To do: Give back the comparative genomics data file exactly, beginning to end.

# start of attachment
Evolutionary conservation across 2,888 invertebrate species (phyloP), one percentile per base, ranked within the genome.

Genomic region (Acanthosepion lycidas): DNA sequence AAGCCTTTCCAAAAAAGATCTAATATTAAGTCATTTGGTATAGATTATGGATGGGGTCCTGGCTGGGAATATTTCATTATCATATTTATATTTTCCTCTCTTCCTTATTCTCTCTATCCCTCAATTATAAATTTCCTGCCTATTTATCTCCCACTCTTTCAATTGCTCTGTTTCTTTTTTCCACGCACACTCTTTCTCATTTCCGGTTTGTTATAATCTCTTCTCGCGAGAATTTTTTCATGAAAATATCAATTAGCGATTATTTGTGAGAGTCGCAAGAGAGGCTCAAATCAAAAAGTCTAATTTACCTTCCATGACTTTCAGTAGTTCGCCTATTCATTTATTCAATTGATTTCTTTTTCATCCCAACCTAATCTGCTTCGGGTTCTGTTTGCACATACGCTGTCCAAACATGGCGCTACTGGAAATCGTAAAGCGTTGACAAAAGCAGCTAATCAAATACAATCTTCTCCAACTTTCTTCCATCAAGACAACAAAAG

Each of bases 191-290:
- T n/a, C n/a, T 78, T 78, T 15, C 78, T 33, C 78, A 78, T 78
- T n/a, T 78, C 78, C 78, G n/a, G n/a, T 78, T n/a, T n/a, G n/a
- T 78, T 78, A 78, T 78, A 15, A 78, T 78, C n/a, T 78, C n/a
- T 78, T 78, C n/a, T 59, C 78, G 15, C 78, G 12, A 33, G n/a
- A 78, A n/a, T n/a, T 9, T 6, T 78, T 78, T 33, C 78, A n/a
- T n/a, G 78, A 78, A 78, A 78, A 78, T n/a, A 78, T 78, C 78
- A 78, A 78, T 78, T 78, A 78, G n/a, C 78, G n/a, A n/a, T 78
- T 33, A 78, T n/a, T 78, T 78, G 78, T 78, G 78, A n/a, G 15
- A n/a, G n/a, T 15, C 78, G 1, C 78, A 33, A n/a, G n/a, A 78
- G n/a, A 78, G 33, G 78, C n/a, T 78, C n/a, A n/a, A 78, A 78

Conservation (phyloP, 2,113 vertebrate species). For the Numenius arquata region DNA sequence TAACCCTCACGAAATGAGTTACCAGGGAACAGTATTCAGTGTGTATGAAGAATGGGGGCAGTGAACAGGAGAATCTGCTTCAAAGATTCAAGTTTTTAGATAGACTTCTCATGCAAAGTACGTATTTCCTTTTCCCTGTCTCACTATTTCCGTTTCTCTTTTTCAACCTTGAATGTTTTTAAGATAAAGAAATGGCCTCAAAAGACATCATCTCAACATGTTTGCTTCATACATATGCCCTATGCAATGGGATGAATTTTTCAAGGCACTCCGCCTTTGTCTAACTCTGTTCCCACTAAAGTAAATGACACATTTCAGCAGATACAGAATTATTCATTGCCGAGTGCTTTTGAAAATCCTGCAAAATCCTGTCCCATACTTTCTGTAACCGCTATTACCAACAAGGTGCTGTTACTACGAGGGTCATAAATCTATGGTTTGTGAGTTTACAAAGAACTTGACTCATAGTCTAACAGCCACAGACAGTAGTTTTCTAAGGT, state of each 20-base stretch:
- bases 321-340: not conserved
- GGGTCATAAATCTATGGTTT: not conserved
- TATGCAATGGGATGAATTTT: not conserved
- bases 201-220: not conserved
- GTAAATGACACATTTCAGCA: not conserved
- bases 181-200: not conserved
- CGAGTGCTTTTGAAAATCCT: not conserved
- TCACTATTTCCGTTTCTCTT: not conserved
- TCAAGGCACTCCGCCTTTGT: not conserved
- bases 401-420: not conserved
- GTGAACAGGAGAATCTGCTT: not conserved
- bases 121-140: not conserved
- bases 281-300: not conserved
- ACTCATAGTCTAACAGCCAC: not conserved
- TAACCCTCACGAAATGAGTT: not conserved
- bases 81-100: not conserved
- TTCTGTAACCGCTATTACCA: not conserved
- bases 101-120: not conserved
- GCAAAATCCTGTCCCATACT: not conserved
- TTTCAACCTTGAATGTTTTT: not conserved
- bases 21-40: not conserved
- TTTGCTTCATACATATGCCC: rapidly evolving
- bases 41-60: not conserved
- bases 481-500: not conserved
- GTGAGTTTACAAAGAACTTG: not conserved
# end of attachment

Evolutionary conservation across 2,888 invertebrate species (phyloP), one percentile per base, ranked within the genome.

Genomic region (Acanthosepion lycidas): DNA sequence AAGCCTTTCCAAAAAAGATCTAATATTAAGTCATTTGGTATAGATTATGGATGGGGTCCTGGCTGGGAATATTTCATTATCATATTTATATTTTCCTCTCTTCCTTATTCTCTCTATCCCTCAATTATAAATTTCCTGCCTATTTATCTCCCACTCTTTCAATTGCTCTGTTTCTTTTTTCCACGCACACTCTTTCTCATTTCCGGTTTGTTATAATCTCTTCTCGCGAGAATTTTTTCATGAAAATATCAATTAGCGATTATTTGTGAGAGTCGCAAGAGAGGCTCAAATCAAAAAGTCTAATTTACCTTCCATGACTTTCAGTAGTTCGCCTATTCATTTATTCAATTGATTTCTTTTTCATCCCAACCTAATCTGCTTCGGGTTCTGTTTGCACATACGCTGTCCAAACATGGCGCTACTGGAAATCGTAAAGCGTTGACAAAAGCAGCTAATCAAATACAATCTTCTCCAACTTTCTTCCATCAAGACAACAAAAG

Each of bases 191-290:
- T n/a, C n/a, T 78, T 78, T 15, C 78, T 33, C 78, A 78, T 78
- T n/a, T 78, C 78, C 78, G n/a, G n/a, T 78, T n/a, T n/a, G n/a
- T 78, T 78, A 78, T 78, A 15, A 78, T 78, C n/a, T 78, C n/a
- T 78, T 78, C n/a, T 59, C 78, G 15, C 78, G 12, A 33, G n/a
- A 78, A n/a, T n/a, T 9, T 6, T 78, T 78, T 33, C 78, A n/a
- T n/a, G 78, A 78, A 78, A 78, A 78, T n/a, A 78, T 78, C 78
- A 78, A 78, T 78, T 78, A 78, G n/a, C 78, G n/a, A n/a, T 78
- T 33, A 78, T n/a, T 78, T 78, G 78, T 78, G 78, A n/a, G 15
- A n/a, G n/a, T 15, C 78, G 1, C 78, A 33, A n/a, G n/a, A 78
- G n/a, A 78, G 33, G 78, C n/a, T 78, C n/a, A n/a, A 78, A 78

Conservation (phyloP, 2,113 vertebrate species). For the Numenius arquata region DNA sequence TAACCCTCACGAAATGAGTTACCAGGGAACAGTATTCAGTGTGTATGAAGAATGGGGGCAGTGAACAGGAGAATCTGCTTCAAAGATTCAAGTTTTTAGATAGACTTCTCATGCAAAGTACGTATTTCCTTTTCCCTGTCTCACTATTTCCGTTTCTCTTTTTCAACCTTGAATGTTTTTAAGATAAAGAAATGGCCTCAAAAGACATCATCTCAACATGTTTGCTTCATACATATGCCCTATGCAATGGGATGAATTTTTCAAGGCACTCCGCCTTTGTCTAACTCTGTTCCCACTAAAGTAAATGACACATTTCAGCAGATACAGAATTATTCATTGCCGAGTGCTTTTGAAAATCCTGCAAAATCCTGTCCCATACTTTCTGTAACCGCTATTACCAACAAGGTGCTGTTACTACGAGGGTCATAAATCTATGGTTTGTGAGTTTACAAAGAACTTGACTCATAGTCTAACAGCCACAGACAGTAGTTTTCTAAGGT, state of each 20-base stretch:
- bases 321-340: not conserved
- GGGTCATAAATCTATGGTTT: not conserved
- TATGCAATGGGATGAATTTT: not conserved
- bases 201-220: not conserved
- GTAAATGACACATTTCAGCA: not conserved
- bases 181-200: not conserved
- CGAGTGCTTTTGAAAATCCT: not conserved
- TCACTATTTCCGTTTCTCTT: not conserved
- TCAAGGCACTCCGCCTTTGT: not conserved
- bases 401-420: not conserved
- GTGAACAGGAGAATCTGCTT: not conserved
- bases 121-140: not conserved
- bases 281-300: not conserved
- ACTCATAGTCTAACAGCCAC: not conserved
- TAACCCTCACGAAATGAGTT: not conserved
- bases 81-100: not conserved
- TTCTGTAACCGCTATTACCA: not conserved
- bases 101-120: not conserved
- GCAAAATCCTGTCCCATACT: not conserved
- TTTCAACCTTGAATGTTTTT: not conserved
- bases 21-40: not conserved
- TTTGCTTCATACATATGCCC: rapidly evolving
- bases 41-60: not conserved
- bases 481-500: not conserved
- GTGAGTTTACAAAGAACTTG: not conserved